PC: Oftentimes, in documentary, the “expert” appears in the midst of everything to explain things to us about the psychological aspects of what we’re seeing. Audiences have this expectation that the filmmaker is obligated to explain clearly why these people do what they do, what is the motivation, what happened in their childhood to cause this behavior? Answers to these kinds of questions neatly parsed and served up. In your work, there is this strict discipline to not do that at all. You allow your protagonists eventually to tell us a bit of their story, but in a pretty straightforward way. In the case of Arved and Dennis’s interview at the end of two of the sections, you use the same interview. But one is after we see Arved only as the dominator, and the other more expanded one is where we really learn about how tender and intimate this relationship is after we’ve seen him spend a week in his own prison as a submissive. His partner, Dennis, gifts him with this “vacation”. It also made me realize what hard work being the dominator can be. [laughter]
JS: Arved wanted to have this film where he is a captive. After having done the Prison System film, I thought I had done that. I misunderstood what he really wanted. We had only met once before I started to shoot with them and I missed the part, I guess, where he meant that he wanted to be filmed as a prisoner himself. It was only afterwards that I realized he wanted something different and so that’s why I shot the second film, The Sixth Season, because I had to cut out the deeper aspects of the relationship between Arved and Dennis from the Prison System film. It was difficult to understand that the relationship, the love story, cannot be a part of the role-play because it’s a different style of filming the story and shows a different connection between them and the viewer. So I put away this more intimate aspect and mostly cut it out of the Prison System film because it would have taken away from this pure observational way I wanted to film the role-play and the space where it goes on. I like this switch because Arved says at the end of Prison System that everything he does is based on his own experience, his need for wanting to be caught and imprisoned and this enables him to understand what these other men want. And you are right. It is exhausting for him and sometimes quite boring, actually. You have this moment at the end of Prison System when he does talk about how hard it is and that it’s not that fun for either him or Dennis, really. And it was boring for all of us during the shoot to have to wait sometimes hours to shoot a scene until a prisoner had had enough of being chained to the wall. [laughter]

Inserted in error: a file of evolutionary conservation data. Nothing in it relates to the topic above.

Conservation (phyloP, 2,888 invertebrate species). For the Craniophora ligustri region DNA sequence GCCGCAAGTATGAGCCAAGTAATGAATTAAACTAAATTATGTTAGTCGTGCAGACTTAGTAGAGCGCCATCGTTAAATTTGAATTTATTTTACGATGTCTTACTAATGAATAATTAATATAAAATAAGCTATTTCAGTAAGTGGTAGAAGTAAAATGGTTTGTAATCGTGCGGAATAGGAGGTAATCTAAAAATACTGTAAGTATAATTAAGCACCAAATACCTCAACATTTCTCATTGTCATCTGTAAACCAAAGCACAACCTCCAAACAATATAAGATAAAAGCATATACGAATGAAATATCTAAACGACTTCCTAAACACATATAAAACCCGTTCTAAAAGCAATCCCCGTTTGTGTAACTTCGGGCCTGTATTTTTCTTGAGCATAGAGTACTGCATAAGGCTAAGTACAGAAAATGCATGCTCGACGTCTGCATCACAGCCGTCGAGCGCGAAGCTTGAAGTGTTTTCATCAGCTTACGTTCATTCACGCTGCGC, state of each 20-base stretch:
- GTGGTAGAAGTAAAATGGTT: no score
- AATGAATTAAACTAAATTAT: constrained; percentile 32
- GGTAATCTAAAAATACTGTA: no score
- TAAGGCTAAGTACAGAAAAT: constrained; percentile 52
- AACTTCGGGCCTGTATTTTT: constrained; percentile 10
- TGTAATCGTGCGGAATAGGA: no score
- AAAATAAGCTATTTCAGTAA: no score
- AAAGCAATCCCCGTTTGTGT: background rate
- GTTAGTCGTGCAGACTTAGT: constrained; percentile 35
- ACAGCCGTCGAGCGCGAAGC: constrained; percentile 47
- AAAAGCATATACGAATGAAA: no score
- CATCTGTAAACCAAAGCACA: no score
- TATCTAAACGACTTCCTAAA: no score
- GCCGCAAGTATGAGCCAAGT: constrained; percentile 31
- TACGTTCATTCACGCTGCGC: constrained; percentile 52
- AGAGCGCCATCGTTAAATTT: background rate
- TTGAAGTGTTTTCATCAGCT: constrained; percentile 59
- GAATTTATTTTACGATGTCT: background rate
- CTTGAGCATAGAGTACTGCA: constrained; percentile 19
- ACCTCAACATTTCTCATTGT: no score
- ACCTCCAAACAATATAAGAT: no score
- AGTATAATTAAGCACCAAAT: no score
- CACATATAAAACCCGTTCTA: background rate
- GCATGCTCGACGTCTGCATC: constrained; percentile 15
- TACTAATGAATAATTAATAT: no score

With the relationship, as well, it’s stressful because they do it together. Arved is the head warden of the prison and Dennis is his assistant. It’s not like a hotel or anything; it’s a private event that people learn about. They pay a bit of money to be fed and housed. Arved has to pay rent on the place. They provide customers with sheets of questions so it is up to the men who come to say, I want this and this and this; I don’t want this; I don’t want electroshock, or waterboarding, etc. So they are limited to what they can do and it’s not always what brings Arved or Dennis pleasure. They actually get annoyed sometimes.
PC: I mean, to me, the real subversive quality to all this is hardly the sexual pleasure aspect of it, but shooting torture scenarios as role-play. There were several times I kept thinking of Guantanamo and Syria and other footage I’ve seen on YouTube and in other films of torturers filming themselves torturing people who are true prisoners, people whom they might end up killing or maiming for life, the psychological trauma and all that.